A homeless man on a rant, however hurtful, may mean little to nothing. Over time, I've looked over my writings from times where I was having a manic episode. Though I was convinced of their superior, flawless quality upon composition, to the sober eye, they make little to no sense. If he had full control of his faculties, his conduct would have been considered disrespectful. I dread the possibility of attending Worship while in a manic episode, knowing I would have to put the pieces back together myself. Healing and Reconciliation would not be easy. Building back trust with others would be difficult.
A phrase I have used over and over again to describe Quaker unprogrammed Worship is that it is an exercise in religious anarchy. With no ritual and no outward sacraments, everyone in attendance during Worship is responsible for filling in the gaps themselves. No hymnal guides us, nor any responsive reading. This is why it is easy for those seeking a soapbox to disrupt Worship. For the uninformed or unrestrained, the inviting silence may be too much of a temptation.
Three or four years ago, I believed my leadings directed me to call out the Meeting during Worship. By its conclusion, one person during Worship described me as a Baptist minister admonishing his flock. The energy I expended, in addition to the act itself, is nothing I would do again unless I felt it to be completely imperative. At the time, I felt that the Meeting had to be confronted with its shortcomings, if it ever wanted to grow and reach its full potential. In time, the stress began to wear me down.
The responses I received in this grand experiment were often hurtful. One Friend rose to tell me, in a roundabout way, that I had a lot of nerve to say what I did. She has never returned. Others misunderstood my intentions, reacting more out of anger than love. I might have been seeking to provoke, in that Jesus sort of way, but I never intended to hurt anyone. I can be a thin-skinned person myself, but I know that certain people see a potential rejection of themselves in every possible dialogue.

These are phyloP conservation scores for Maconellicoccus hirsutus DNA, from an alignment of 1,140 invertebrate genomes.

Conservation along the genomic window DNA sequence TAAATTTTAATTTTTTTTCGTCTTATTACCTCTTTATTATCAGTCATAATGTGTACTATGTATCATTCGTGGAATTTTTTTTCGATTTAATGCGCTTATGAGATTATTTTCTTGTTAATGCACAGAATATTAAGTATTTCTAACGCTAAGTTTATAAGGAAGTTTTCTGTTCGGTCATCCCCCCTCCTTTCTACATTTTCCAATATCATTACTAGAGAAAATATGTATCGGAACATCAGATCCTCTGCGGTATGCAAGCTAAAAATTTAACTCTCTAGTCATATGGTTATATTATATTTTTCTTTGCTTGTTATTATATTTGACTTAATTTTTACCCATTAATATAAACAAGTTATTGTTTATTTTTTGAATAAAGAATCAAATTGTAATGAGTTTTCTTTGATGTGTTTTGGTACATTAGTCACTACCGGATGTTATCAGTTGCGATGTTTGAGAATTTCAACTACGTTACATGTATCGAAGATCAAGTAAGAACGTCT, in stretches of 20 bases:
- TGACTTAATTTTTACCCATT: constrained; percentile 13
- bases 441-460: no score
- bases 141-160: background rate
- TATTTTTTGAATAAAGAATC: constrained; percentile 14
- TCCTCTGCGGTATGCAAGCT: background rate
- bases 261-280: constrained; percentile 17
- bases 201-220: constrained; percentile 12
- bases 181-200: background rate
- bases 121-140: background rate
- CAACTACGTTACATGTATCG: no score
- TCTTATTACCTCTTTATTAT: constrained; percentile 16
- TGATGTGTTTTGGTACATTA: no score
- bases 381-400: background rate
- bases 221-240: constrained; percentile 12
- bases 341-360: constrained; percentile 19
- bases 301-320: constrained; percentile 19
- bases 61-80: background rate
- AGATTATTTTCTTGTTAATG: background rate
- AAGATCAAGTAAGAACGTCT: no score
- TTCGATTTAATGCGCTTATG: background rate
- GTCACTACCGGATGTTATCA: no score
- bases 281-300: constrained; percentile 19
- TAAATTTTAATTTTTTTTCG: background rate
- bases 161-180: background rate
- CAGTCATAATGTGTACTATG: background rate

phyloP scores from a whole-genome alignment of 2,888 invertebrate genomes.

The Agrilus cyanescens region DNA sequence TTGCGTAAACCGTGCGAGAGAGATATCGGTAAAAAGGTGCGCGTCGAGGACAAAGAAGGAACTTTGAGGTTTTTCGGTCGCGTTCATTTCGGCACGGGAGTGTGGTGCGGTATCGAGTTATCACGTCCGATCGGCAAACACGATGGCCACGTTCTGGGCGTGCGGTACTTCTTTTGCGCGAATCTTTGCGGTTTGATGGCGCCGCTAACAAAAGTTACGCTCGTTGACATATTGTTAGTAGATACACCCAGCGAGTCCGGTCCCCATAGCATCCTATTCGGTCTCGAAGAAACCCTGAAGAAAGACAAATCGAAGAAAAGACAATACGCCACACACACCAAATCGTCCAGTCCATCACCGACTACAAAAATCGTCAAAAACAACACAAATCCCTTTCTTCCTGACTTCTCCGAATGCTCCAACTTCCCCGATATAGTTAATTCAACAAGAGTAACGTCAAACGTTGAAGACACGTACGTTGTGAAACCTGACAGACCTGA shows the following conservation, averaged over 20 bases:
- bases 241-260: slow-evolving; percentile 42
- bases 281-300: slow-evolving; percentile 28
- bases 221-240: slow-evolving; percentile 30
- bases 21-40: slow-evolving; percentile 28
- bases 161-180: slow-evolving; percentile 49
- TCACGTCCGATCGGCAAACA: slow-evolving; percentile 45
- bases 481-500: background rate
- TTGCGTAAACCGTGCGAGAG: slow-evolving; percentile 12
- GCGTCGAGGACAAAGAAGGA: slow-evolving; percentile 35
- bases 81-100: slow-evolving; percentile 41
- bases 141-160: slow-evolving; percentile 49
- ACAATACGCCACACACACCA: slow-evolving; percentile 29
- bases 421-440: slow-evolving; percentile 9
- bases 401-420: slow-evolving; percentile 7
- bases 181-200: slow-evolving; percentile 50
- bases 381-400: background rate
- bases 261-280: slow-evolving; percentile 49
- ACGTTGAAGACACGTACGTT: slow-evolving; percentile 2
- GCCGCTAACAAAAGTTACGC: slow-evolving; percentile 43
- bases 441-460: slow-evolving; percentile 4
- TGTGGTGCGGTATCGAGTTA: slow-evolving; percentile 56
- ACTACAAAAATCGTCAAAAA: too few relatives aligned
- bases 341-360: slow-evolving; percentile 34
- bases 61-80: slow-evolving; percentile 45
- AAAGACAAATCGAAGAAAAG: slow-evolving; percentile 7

For all I know, provocation might have been the approach the homeless person was seeking. I'm not sure what about mental illness often creates a need and a compulsion for people to speak truth to power. Even in my worst times, face to face dealings were sufficient, and I never gave impromptu sermons on public transportation. I would like to perceive of others like him in a different way that isn't mostly about me. Rather than see the homeless person in question as the bellwether of our opposition, I would like to posit that he might well have been a partially deformed image of ourselves.
We may have viewed him as our opposition, but he followed our model, though he may have been ignorant of the particulars. As Shakespeare wrote, centuries ago, "The fault, dear Brutus, is not in our stars, But in ourselves, that we are underlings." This phrase has often been interpreted to mean that fate is not what drives men and women to their decisions and actions, but rather the human condition. When even the most strident voices are taken as instruction, not censure, we may very well be making progress ourselves, to say nothing of the rest of the world.